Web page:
Making cheese in SwitzerlandThursday, 21 August 2014
Can I admit something? I'm not super into cheese. I mean, I like it when it's melted, and oozing out of a grilled sandwich or a fondue pot. But when I'm just faced with a cheese platter? Eh, I'm left cold. And I will never, ever understand getting cheese as dessert. NEVER.
So when I was taken for brunch in the Swiss alps at the Alpine Cheese Dairy Morteratsch, a short drive from St Moritz, all I could think was how this was a little wasted on me. I have friends who would have cried at the sight of the cheese platter above. But me? Eh.
Don't get me wrong, it was lovely cheese. But for breakfast, it felt a little strange. Nice, but strange. Though I did have a little tub of nutella for breakfast pudding, eaten with a spoon, so maybe I'm not one to label something odd.
While we were eating outside, sheltered from the drizzle under marquees and huddled over coffee, Peter was inside, brewing something up in his huge cauldron. I came in to watch, and listen to the story of how cheese is made.
Time for another confession - I wasn't super paying attention. My mind was wandering off... off towards the little tubs of Nutella.
I did start paying attention when I suddenly found myself behind the scenes, being put into a pair of wellington boots and a full length serial-killer style apron.
I was pulled to the front of the (mini) crowd and began stirring my cauldron, thinking thoughts about Snape, and how he would love this. I stirred the gigantic mixture of milk, rennet and bacteria until it resembled... a huge mixture of milk, rennet and bacteria.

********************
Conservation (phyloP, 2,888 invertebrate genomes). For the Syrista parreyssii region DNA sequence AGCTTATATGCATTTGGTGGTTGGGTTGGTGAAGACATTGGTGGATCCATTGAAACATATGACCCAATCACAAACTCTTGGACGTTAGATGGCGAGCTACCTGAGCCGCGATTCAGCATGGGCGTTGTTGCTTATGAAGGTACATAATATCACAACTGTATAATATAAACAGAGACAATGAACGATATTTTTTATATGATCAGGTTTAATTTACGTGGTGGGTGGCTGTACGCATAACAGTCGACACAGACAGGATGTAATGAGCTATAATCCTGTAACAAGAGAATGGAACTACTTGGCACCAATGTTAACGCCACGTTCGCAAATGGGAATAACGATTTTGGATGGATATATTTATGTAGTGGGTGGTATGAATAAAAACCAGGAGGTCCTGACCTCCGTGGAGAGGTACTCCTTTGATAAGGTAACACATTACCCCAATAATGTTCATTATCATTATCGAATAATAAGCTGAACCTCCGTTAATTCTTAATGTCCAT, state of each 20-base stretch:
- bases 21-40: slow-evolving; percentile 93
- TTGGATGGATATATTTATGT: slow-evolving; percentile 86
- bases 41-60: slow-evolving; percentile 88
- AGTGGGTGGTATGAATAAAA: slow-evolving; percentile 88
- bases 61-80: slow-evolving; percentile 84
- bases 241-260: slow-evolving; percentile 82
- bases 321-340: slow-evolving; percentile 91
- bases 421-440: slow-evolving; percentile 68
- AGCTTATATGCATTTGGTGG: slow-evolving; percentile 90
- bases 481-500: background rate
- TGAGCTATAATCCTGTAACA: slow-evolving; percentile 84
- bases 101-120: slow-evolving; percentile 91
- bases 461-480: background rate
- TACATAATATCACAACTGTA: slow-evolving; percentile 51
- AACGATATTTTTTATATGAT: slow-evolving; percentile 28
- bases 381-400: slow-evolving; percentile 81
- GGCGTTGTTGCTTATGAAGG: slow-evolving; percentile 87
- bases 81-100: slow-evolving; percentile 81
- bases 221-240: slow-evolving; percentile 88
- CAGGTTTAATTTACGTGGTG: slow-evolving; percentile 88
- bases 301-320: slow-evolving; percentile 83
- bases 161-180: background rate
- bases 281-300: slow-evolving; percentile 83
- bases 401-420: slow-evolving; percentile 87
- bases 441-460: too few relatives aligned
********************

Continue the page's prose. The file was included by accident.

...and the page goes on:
Then things happened. Things I didn't quite understand (my Swiss-German isn't what it should be) We were waiting for the cheese to reach the perfect temperature before removing it from the heat.
|Here is me looking confused, scared and teethy.|
When it was ready, I poured out mugs of steaming hot cheese water (officially known as whey). No one wanted to drink it. I was busy trying to remember the nursery rhyme about curds and whey. I tried to force a child into doing it, but they said they had done once before. Hmm. As soon as I tried a sip, I was pulled back to my work.
The reason my face looks so hideously ugly there? I DIDN'T KNOW WHAT WE WERE SUPPOSED TO BE DOING. That's why I dropped the gauze. When I did realise what was about to happen, I was very serious, because we were to lift all of the cheese out. All 40kg of it. Though I didn't realise it was 40kg until it was in my weak little arms.
Then it was kneading time. I kneaded as much of the water off of the cheese as I could. I didn't do an amazing job, but I did have some valid criticisms of the current drainage system.
Then Peter gave me a piece of crumbly, cottage like curd. I didn't love it.
But I excelled at the next part - quickly passing squares of cheese at lightning speed.
Then putting 1kg weights over them just as fast, miraculously not squashing my fingers. And then we were done! And I was rewarded...
Oh, cheese as far as the eye can see. I must say, it's rather more delicious when it has matured for weeks, rather than being plucked freshly from the cauldron.
You can find the Alpine Cheese Dairy Morteratsch here. The dairy is open throughout the summer, with brunch and live cheese making happening every day. You need to book by 5pm the day before.